And for Canonical, there are canonical representives going around different shows talking to hardware developers that they should make the hardware compatible for Ubuntu because the Canonical is the Microsoft of the Linux world.
    Canonical workers or Ubuntu community fans are talking how there should be a Ubuntu logo in the hardware boxes to tell the compability to “Ubuntu OS”.

    10 years ago, there were very few hardware manucaturers who told straight that their hardware is Linux compatible. The Tux is the logo of the Linux OS. The Linux marketing has evolved and grown to such level that normal people can find Tux printed to device boxes, next to the “Designed for Windows” stickers. The hardware boxes mentiones usually now the needed Linux OS version “example Linux 2.6.15 or later” among other things.

    Canonical goal is not to contribute to the open source to others directly, it is trying to gain money from it doing so and that demans that Canonical need to win competition. That is easy to hide behind nice marketing or slogans like “Ubuntu”. Canonical can not make anykind promise that the software will always be free. As that is up the upstream license. Of course if some key software gets license changed, Canonical could fork the software. But it is not up to Canonical at all even then.

    And it is funny how Canonical say that they use Open Source software, but still they can not even manage to keep closed source away. In other news, Canonical is telling how they want to offer a easy way for closed source software developers to offer their software on Ubuntu. There is nothing bad in that as thats why we have LSB (Linux Standard Base) and package managers repositiories. Nothing is missing already. Commercical and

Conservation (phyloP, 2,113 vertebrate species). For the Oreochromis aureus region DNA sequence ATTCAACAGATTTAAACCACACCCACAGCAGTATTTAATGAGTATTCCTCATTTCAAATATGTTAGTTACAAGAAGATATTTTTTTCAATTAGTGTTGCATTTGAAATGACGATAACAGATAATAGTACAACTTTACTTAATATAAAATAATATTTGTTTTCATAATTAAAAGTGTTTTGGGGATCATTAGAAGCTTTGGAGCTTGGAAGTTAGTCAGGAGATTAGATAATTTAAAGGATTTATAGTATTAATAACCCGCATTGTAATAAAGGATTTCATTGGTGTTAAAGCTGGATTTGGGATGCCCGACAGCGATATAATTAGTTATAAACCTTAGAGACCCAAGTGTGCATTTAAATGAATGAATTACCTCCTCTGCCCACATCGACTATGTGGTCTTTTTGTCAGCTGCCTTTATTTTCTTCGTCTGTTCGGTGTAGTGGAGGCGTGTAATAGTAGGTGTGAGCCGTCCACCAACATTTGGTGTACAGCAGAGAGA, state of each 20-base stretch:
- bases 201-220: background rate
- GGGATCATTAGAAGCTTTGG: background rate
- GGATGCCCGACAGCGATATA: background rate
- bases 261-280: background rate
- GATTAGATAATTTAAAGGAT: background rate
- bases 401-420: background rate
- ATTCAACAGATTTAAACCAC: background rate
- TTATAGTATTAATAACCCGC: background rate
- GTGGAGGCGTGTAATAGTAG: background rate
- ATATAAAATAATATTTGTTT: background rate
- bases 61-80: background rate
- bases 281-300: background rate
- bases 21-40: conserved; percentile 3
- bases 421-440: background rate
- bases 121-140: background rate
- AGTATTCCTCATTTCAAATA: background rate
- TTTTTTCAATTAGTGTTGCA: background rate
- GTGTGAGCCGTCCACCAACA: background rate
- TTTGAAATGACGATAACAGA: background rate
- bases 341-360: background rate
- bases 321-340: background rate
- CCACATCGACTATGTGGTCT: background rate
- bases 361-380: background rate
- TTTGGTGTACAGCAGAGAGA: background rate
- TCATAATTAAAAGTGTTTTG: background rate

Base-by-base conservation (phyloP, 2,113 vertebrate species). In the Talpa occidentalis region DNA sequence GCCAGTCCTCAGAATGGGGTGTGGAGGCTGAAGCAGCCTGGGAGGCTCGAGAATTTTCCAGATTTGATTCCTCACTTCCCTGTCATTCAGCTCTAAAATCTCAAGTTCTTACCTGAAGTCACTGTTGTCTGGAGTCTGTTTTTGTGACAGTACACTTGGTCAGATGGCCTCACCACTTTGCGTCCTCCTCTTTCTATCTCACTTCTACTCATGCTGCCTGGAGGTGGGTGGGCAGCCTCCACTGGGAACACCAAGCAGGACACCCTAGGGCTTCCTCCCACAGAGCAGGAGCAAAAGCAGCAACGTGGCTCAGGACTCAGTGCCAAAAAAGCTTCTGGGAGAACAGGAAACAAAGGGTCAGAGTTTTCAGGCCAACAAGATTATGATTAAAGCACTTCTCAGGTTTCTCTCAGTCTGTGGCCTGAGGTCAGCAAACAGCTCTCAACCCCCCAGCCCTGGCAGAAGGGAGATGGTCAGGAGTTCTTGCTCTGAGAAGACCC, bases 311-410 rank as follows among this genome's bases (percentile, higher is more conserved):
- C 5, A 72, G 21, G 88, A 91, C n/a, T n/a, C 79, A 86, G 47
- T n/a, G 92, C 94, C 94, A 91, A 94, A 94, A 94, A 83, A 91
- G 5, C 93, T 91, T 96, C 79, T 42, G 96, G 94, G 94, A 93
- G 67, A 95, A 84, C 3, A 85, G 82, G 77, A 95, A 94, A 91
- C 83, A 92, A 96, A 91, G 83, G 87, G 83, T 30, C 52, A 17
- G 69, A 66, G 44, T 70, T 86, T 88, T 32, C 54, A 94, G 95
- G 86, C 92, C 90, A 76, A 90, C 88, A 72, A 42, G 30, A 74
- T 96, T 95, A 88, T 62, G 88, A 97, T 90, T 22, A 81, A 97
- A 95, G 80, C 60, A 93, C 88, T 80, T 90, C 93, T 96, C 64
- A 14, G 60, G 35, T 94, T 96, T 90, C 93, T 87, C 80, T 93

30. MK-82 Says:

    @Mark
    “I don’t accept that Canonical provides disinformation. A search for “linux” puts Ubuntu right near the top. A search for “is ubuntu linux?” makes it even more obvious.”

    I tought that you would not accept it. But you did not even check the Canonical or Ubuntu websites but you seemed to citate a web search engines results. Where on Canonical or Ubuntu website does read that:

    1. Linux kernel is the operating system
    2. Ubuntu is not operating system but a distribution
    3. Ubuntu use Linux kernel as its operating system
    4. Canonical use GNU development tools to compile and package the software what comes in Ubuntu?
    5. In Ubuntu the GNOME is the desktop environment what people use?
    6. That Canonical wants to offer only free/open source software?

    “I *have* sat in user-testing sessions where people say that they find the plethora of names and brands in the free software world very confusing, and that it’s better for them to focus. That’s why we are not “Ubuntu Linux” or worse, “Ubuntu GNU/Linux”, even though we know, support and are very much part of GNU and Linux.”

    So I have in many similar situations, but there is difference to push information to customers face, leave the information out from customer or tell different things to customer to make “things easier”.